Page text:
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Almost three women die from cervical cancer in Bosnia and Herzegovina every week. Cervical cancer ranks sixth among the cancers affecting women in Bosnia and Herzegovina, and it is second among women and girls under 44 years old. These numbers are alarming, especially given that cervical cancer is completely preventable. Cervical cancer is mostly caused by the Human Papilloma Virus (HPV), an extremely common sexually transmitted infection, for which several effective vaccines are available.

To eliminate the disease internationally by 2030, the WHO global strategy to accelerate the elimination of cervical cancer identifies three targets. Firstly, 90 per cent of girls must be vaccinated against HPV by the age of 15. Secondly, 70 per cent of women must be screened using a high-performance test by the age of 35 (repeated at 45 years old). Finally, 90 per cent of women with cervical cancer must receive treatment.

This strategy requires prompt intervention by public health actors in Bosnia and Herzegovina and worldwide to ensure the availability and accessibility of HPV vaccines, screenings through high-performance tests such as the PAP test and immediate treatment for precancerous lesions.

Vaccination not only reduces the incidence and mortality due to cervical cancer, but it is also cost-effective in the long run as it reduces cancer-related costs that can overwhelm health systems. Therefore, during Cervical Cancer Awareness Week 2022 (17-23 January 2022), Professor Dr. Haris Vranić, Minister of Health of Sarajevo Canton, officially announced a new HPV Vaccination Programme for the Canton, developed with UNFPA support, which aims for the vaccination of around 1,000 girls in 2022. Remarkably, Sarajevo Canton introduced this programme despite the burden on the health system due to the COVID-19 pandemic. This programme sets a good example for other parts of Bosnia and Herzegovina.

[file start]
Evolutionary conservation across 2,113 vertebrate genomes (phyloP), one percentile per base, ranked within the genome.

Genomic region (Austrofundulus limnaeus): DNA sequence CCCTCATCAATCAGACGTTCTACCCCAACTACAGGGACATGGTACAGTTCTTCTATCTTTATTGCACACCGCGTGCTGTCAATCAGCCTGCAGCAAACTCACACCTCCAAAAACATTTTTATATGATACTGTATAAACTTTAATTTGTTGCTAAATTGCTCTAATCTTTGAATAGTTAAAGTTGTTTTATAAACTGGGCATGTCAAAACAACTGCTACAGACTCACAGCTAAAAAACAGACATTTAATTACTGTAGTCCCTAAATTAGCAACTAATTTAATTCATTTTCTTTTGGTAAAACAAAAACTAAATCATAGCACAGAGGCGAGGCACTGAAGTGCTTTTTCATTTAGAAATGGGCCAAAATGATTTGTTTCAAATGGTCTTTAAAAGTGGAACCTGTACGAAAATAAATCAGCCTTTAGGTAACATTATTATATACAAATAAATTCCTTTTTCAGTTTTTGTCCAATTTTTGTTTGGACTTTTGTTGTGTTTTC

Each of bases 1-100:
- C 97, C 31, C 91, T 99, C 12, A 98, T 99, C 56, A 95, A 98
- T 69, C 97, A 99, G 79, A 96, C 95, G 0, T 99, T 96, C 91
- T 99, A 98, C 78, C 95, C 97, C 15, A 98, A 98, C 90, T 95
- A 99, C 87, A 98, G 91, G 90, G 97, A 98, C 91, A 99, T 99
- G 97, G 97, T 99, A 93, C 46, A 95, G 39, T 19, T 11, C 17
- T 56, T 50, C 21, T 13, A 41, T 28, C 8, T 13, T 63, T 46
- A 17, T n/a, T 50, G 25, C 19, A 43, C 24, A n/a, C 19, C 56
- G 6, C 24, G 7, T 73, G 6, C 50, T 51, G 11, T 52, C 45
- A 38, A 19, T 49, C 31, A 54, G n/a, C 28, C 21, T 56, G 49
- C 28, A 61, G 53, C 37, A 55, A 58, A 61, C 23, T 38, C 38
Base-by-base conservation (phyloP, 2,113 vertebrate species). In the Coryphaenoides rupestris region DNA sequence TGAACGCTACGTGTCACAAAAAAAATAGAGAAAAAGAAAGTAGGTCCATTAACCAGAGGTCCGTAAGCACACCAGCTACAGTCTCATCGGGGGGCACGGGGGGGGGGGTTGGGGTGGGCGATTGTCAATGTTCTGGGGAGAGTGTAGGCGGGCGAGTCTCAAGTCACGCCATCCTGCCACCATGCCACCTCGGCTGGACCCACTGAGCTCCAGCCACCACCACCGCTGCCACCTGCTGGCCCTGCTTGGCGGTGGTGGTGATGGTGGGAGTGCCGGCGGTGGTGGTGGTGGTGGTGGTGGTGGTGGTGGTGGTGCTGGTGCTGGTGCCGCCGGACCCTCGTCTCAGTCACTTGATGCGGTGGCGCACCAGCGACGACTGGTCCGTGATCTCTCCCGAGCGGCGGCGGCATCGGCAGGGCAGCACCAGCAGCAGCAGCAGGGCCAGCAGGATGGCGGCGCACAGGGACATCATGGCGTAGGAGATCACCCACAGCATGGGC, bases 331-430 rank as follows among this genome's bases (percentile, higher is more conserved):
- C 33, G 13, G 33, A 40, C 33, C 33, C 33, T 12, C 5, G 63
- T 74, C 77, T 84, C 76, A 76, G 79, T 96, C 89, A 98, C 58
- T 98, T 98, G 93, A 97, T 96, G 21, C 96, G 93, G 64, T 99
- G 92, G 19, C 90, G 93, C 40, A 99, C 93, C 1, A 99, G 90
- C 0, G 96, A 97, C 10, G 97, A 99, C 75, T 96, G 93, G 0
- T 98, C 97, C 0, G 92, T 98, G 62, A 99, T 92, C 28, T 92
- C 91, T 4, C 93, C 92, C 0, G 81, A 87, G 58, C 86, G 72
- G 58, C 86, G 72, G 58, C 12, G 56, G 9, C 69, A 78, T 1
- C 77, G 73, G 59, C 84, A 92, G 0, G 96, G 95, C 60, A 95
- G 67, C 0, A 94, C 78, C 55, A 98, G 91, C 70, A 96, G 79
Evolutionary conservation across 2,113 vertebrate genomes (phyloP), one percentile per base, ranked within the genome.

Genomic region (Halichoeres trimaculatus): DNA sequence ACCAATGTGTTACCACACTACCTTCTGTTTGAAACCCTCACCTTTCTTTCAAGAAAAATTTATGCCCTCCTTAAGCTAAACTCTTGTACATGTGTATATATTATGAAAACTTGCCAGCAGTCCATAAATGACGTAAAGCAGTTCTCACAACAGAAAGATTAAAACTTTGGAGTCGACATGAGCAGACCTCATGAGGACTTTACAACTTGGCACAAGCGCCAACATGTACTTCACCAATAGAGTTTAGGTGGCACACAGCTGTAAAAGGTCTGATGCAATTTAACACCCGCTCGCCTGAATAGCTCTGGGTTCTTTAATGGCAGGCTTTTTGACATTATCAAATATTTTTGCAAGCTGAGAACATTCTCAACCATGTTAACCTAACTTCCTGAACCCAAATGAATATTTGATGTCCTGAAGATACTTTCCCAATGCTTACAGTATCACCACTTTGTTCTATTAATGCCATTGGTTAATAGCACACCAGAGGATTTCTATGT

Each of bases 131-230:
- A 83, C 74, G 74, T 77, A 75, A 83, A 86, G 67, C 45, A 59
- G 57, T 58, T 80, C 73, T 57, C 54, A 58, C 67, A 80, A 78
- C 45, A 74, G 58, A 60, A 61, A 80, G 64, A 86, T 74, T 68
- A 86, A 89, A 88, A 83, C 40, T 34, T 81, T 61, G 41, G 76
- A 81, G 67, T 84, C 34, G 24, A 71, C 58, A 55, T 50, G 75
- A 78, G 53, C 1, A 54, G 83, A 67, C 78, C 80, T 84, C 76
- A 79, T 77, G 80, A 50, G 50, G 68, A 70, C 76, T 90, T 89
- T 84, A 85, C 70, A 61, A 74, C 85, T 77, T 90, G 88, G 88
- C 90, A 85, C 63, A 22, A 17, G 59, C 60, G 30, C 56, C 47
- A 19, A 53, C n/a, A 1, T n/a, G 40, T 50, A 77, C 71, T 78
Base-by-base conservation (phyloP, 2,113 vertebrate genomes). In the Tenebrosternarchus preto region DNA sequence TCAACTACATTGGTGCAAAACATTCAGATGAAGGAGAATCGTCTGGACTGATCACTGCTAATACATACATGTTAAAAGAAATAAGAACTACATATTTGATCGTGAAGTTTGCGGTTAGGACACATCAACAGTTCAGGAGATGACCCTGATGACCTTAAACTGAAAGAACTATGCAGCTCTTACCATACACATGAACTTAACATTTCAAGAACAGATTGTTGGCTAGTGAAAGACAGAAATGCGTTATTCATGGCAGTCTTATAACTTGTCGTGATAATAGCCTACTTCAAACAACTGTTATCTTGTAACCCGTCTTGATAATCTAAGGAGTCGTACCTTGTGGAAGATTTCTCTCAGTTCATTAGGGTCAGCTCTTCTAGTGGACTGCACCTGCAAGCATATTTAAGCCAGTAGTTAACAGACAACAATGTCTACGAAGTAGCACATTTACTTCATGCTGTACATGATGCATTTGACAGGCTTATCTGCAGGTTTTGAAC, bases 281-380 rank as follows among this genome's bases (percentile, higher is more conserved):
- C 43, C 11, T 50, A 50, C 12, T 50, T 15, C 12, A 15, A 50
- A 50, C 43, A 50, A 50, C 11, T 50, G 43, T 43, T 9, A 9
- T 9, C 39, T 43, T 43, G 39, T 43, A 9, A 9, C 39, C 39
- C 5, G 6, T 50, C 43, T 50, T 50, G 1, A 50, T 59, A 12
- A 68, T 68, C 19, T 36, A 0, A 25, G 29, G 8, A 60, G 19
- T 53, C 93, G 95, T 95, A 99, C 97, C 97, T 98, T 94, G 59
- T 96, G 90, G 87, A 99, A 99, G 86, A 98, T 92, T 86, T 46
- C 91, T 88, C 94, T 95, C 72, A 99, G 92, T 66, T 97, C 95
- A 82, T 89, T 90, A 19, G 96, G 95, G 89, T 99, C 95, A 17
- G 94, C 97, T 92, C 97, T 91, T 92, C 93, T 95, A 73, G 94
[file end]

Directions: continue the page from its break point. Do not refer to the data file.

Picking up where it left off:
Prevention of cervical cancer is at the heart of the UNFPA mandate, in line with ensuring universal access to reproductive health. UNFPA will continue working at all levels of government in Bosnia and Herzegovina to strengthen the capacity to prevent cervical cancer.

UNFPA is focused on implementing the HPV vaccination programme, including awareness raising, as a key component of all prevention programmes, to ensure that individuals can make informed decisions about their health. This is our contribution to achieving the rights on bodily autonomy and goals of the strategy to accelerate the elimination of cervical cancer. 

No woman should die of cervical cancer. 

John Kennedy Mosoti is the Representative of UNFPA in Bosnia and Herzegovina.